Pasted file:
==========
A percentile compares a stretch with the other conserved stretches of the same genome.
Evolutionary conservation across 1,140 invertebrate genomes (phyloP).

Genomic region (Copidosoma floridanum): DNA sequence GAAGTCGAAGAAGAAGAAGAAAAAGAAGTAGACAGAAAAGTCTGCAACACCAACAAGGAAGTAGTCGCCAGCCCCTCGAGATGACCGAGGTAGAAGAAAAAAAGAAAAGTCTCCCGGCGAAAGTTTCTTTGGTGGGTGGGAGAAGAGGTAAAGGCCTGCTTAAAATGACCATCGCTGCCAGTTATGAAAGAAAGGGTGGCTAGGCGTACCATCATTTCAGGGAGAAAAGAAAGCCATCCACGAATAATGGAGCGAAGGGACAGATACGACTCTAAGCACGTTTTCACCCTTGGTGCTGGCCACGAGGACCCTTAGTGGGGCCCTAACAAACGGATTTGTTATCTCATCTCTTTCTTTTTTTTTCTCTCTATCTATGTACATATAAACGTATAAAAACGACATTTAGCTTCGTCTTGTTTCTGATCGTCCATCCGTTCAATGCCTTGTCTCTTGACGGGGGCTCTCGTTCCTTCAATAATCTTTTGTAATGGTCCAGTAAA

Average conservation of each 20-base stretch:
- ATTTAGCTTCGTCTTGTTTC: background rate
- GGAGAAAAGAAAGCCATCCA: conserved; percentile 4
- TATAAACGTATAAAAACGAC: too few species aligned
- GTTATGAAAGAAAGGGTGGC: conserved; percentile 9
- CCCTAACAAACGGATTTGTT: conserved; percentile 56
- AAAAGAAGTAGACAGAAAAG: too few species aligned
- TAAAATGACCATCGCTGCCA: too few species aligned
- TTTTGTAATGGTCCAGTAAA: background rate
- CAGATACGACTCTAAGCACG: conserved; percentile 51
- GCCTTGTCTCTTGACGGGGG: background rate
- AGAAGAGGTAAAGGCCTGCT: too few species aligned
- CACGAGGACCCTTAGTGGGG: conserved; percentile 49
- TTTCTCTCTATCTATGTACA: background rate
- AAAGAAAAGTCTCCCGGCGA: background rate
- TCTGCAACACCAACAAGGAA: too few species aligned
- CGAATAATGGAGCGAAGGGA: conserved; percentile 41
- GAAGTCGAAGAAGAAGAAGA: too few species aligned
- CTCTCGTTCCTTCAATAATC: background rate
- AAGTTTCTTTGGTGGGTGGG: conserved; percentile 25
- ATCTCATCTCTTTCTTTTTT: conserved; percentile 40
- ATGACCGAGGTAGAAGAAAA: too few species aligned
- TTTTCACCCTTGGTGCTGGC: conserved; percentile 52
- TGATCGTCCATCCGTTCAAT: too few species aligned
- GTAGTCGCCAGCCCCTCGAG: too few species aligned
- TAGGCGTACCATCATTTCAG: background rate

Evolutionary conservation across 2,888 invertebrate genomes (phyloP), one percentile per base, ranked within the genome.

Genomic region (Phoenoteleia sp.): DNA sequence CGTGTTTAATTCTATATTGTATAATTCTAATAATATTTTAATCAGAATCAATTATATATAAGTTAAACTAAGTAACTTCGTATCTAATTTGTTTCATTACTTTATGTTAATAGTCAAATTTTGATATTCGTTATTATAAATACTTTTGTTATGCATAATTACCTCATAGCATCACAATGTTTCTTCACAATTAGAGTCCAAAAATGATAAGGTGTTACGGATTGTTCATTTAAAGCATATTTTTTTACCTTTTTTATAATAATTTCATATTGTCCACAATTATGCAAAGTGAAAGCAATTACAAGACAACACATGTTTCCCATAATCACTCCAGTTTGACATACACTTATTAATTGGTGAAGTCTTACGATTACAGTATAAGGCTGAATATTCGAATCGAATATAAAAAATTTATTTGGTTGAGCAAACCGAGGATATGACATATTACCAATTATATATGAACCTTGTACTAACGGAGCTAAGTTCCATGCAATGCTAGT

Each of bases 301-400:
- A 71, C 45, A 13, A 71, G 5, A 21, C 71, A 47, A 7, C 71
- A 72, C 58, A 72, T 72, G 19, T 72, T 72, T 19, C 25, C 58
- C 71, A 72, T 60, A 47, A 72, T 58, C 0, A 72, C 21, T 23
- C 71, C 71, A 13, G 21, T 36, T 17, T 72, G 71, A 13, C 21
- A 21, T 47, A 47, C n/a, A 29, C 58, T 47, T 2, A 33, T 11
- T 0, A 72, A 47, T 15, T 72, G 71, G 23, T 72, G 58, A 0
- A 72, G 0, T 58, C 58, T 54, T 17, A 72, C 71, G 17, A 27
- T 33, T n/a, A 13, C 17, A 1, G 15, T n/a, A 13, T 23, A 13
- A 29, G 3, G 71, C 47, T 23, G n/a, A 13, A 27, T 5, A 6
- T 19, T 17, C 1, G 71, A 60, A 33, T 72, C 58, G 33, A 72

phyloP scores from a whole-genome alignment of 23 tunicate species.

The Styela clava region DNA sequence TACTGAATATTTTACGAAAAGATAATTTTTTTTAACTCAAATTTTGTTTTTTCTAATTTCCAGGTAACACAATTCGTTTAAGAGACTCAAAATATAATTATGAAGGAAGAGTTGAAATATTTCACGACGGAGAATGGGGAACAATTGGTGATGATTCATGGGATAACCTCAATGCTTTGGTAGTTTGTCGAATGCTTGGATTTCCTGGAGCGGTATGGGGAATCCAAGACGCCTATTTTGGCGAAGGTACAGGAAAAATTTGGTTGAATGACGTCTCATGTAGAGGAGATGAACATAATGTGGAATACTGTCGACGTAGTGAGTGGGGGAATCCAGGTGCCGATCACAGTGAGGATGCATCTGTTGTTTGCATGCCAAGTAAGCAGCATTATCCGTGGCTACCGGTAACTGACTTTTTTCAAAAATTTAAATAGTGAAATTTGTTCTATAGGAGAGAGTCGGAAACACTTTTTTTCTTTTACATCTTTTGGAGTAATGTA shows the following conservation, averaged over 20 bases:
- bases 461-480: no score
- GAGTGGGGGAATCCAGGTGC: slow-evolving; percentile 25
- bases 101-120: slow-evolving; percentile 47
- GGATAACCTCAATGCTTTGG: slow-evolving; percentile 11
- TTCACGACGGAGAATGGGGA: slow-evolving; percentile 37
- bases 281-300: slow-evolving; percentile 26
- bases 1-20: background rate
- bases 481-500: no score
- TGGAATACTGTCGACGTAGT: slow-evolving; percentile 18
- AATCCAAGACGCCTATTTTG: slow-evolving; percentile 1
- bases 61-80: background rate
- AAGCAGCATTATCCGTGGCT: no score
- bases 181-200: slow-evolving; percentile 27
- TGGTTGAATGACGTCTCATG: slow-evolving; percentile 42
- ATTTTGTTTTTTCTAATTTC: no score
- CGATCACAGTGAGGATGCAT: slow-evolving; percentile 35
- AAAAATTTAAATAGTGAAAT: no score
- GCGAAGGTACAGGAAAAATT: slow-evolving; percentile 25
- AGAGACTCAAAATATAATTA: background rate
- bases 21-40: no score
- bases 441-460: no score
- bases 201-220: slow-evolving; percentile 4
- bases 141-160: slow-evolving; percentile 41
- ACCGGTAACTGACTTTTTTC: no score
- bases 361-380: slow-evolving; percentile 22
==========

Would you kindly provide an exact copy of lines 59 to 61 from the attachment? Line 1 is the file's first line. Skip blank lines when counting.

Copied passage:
- ATTTTGTTTTTTCTAATTTC: no score
- CGATCACAGTGAGGATGCAT: slow-evolving; percentile 35
- AAAAATTTAAATAGTGAAAT: no score